THE success of Scotland’s world-leading medical research sector has happened because the country is part of the UK, according to Better Together leader Alistair Darling.
The sector’s future prospects will be put at risk if Scotland leaves the UK, Mr Darling will say on a visit to Dundee’s college of life sciences today.
But nationalist academics say UK cuts to science funding, high student fees south of the border, tightening immigration which is deterring international researchers and the proposed referendum on leaving the European Union (EU) threatens research.
They have challenged the claim that UK funding will cease in Scotland, pointing to its existing international agreements with Ireland and elsewhere in Europe.
The life sciences work at the University of Dundee is ranked in the world’s top 100 and its biology and biochemistry research is ranked top in Europe.
Better Together said that this success “has been achieved because Scotland is part of the UK, not in spite of it”.
Mr Darling said: “We face a big decision in September and the choice is clear.
“We can build on the successes we have achieved in Scotland as part of the UK or we can put these at risk by taking a leap into the unknown with separation.
“Scotland’s medical research sector is one of these great modern-day success stories which have happened because we are part of the UK, not in spite of it.
“Life sciences research at the University of Dundee is at the centre of pioneering work that will improve lives here at home and across the world.
“The research carried out there is finding the cures of tomorrow, which will improve our NHS and sustains jobs across Scotland.
“Research in Scotland attracts over 13 per cent of total UK funding, even though we only make up around 8 per cent of the population.
“Our expertise and ingenuity attracts this investment, but it only does so because we are part of the UK.
“The experts are very clear - if we leave the UK then we would put this vital funding at risk.
“Our research sector proves that we can have the best of both worlds for Scotland.
“We can have decisions about Scottish education and research taken here in Scotland, and we can benefit from the greater investment that comes from being part of something bigger.
“Separation put that at risk, which is why we should say ‘No Thanks’ in September.”
Professor John Coggins, a founding member of Academics Together and former vice-principal of life sciences, clinical medicine and veterinary medicine at the University of Glasgow, said: “Research is the engine that drives improvements in health, in agriculture and in the development of sustainable technologies that will secure our future prosperity and quality of life.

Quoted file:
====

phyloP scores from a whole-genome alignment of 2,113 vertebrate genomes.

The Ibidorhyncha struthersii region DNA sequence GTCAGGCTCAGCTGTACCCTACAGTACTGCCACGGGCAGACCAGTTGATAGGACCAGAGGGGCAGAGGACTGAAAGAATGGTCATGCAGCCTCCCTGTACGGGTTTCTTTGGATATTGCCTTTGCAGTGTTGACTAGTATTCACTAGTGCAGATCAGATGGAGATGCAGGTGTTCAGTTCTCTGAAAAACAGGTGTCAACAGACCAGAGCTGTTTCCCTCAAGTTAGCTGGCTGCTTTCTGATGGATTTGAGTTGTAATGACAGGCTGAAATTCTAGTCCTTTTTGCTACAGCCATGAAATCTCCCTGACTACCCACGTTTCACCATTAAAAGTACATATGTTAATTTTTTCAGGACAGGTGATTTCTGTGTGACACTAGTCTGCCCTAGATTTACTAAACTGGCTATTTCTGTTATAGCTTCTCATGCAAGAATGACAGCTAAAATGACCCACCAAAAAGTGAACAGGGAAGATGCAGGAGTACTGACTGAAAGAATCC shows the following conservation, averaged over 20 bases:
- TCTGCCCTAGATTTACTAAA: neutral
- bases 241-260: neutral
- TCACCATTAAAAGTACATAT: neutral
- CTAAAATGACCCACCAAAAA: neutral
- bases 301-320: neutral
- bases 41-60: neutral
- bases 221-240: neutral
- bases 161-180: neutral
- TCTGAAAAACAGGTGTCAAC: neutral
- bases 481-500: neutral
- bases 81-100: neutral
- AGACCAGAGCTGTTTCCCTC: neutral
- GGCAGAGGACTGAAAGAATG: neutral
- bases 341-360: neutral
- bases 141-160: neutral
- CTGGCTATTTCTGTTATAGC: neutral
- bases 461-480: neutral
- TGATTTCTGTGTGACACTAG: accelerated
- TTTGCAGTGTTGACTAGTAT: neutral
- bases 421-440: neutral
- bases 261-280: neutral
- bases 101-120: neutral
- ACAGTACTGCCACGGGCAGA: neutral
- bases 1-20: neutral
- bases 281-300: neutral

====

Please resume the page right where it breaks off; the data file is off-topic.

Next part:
“I have grave concerns that independence would jeopardise our present success in the highly-competitive arena of biomedical and life sciences research.
“Biomedical and life sciences research already provides thousands of high-tech jobs. It is now, and can undoubtedly remain, a cornerstone of the Scottish economy.
“Scotland’s undoubted excellence in these areas will be much better served by remaining within the UK research system.
“Leaving the UK means leaving a research system that ranks second only to the US in achievement and is the world leader in delivery per pound.”
Professor Bryan MacGregor, a spokesman for Academics for Yes, said: “The simple truth is that Scotland does well in open competition for funds but poorly where funds are allocated by other means, such as for research council centres and private research and development.
“The current Scottish Government is committed to proper funding of research and other benefactors will support quality research wherever it takes place. Charities already raise substantial funds in Scotland.
“On the one hand, we have the UK and England contexts of cuts in research and science funding, high student fees with unsustainable loan funding, an immigration policy that is preventing and deterring international student recruitment and the possibility of an exit from the EU and its research funding.
“On the other, we have a Scottish Government committed to funding research, to free access to universities for residents and to attracting international students. Independence will protect Scotland’s universities and allow appropriate research priorities to be determined.
“People may be unaware of the existing scope of international collaboration in the funding of research, not least between the UK and Ireland which have a number of agreements through the research councils, as does the UK and several other countries.
“Other countries do likewise. The European Research Council allocates billions of euros according to quality of the research and there are international collaborations such as CERN.
“Scottish independence will not make any difference to such activities.”
SNP MSP Bob Doris, deputy convener of Holyrood’s Health and Sport Committee, said: “The recent confirmation from Cancer Research UK that research in Scottish universities is an integral part of their activities - regardless if the referendum is Yes or No - knocks Alistair Darling’s scaremongering into touch.
“Scotland has more top universities per head than any other nation on earth and their international position will only be reinforced and their status enhanced when Scotland becomes independent.
“Already several bilateral arrangements exist between the UK and the Republic of Ireland; joint funding arrangements between the UK Arts and Humanities Research Council and the Irish Research Council for Humanities and Social Sciences, and an agreement giving the universities of Ulster and Queen’s University Belfast access to the Republic’s scientific research funding scheme work very well.
“As education is already devolved in Scotland it stands to reason that an independent Scotland would continue with its co-operative relationship with the rest of the UK as it would be in everyone’s best interests - on both sides of the border.”